Seminar // CS Department / Multi-Accelerator Execution of Neural Network Inference on Diversely Heterogeneous SoCs
Speaker: Mehmet Esat Belviranli, Ph.D.
Title: ” Multi-Accelerator Execution of Neural Network Inference on Diversely Heterogeneous SoCs”
Date: Wednesday, November 2, 2022
Place: EA 409
Computing systems are becoming more complex by integrating specialized processing units, i.e., accelerators, that are optimized to perform a specific type of operation. This demand is fueled by the need to run distinct workloads in mobile and autonomous platforms. Such systems often embed diversely heterogeneous System-on-Chips(SoC) where an operation can be executed by more than a single type of accelerator with varying performance, energy, and latency characteristics. A hybrid (i.e., multi-accelerator) execution of popular workloads, such as neural network (NN) inference, collaboratively and concurrently on different types of accelerators in a diversely heterogeneous SoC is a relatively new and unexplored scheme. Multi-accelerator execution has the potential to provide unique benefits for computing systems with limited resources.
In this talk, we investigate a framework that enables resource-constraint aware multi-accelerator execution for diversely heterogeneous SoCs. We achieve this by distributing the layers of a NN inference across different accelerators so that the trade-off between performance and energy satisfies system constraints. We further explore improving total throughput by concurrently using different types of accelerators for executing NNs in parallel. Our proposed methodology uniquely considers inter-accelerator transition costs, shared-memory contention and accelerator architectures that embed internal hardware pipelines. We employ empirical performance models and constraint-based optimization problems to determine optimal multi-accelerator execution schedules.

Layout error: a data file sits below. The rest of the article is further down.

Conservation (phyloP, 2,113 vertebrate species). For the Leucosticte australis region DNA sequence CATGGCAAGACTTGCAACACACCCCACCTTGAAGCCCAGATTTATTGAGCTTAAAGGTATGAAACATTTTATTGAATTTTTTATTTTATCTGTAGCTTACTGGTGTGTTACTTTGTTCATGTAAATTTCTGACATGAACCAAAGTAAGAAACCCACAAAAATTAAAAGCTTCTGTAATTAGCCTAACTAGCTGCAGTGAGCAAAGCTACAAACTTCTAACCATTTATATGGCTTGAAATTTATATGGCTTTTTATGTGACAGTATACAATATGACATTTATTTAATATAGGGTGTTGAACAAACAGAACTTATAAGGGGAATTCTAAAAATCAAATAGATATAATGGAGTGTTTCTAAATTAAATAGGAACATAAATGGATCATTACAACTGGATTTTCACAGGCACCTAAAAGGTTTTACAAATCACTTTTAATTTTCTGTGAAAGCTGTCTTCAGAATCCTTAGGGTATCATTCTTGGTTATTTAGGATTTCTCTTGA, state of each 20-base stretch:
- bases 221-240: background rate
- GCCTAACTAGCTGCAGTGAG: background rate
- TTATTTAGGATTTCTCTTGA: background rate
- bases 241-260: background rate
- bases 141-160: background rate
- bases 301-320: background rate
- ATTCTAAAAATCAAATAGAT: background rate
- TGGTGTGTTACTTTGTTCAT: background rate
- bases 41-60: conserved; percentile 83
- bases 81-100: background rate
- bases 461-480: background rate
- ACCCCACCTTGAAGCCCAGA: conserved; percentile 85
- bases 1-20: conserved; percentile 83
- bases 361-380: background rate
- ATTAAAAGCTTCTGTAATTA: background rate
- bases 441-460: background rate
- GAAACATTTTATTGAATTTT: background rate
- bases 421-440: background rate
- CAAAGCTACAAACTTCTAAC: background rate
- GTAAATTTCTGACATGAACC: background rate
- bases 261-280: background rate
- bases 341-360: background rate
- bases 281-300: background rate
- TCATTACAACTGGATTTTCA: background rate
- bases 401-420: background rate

Mehmet Esat Belviranli received his Ph.D. degree in Computer Science from University of California, Riverside in 2016. Prior to joining Colorado School of Mines, he continued his research and mentoring activities at Oak Ridge National Laboratory as Staff Computer Scientist. Mehmet’s research targets increasing the resource utilization of heterogeneous systems and running emerging workloads such as neural networks more efficiently. He developed runtime systems, scheduling algorithms, analytical models, extended memory spaces, programming abstractions and OS & architecture level support to improve heterogeneous computing. His work has been published in major systems conferences including MICRO, DAC, PPoPP, SC, ICS, PACT and DATE.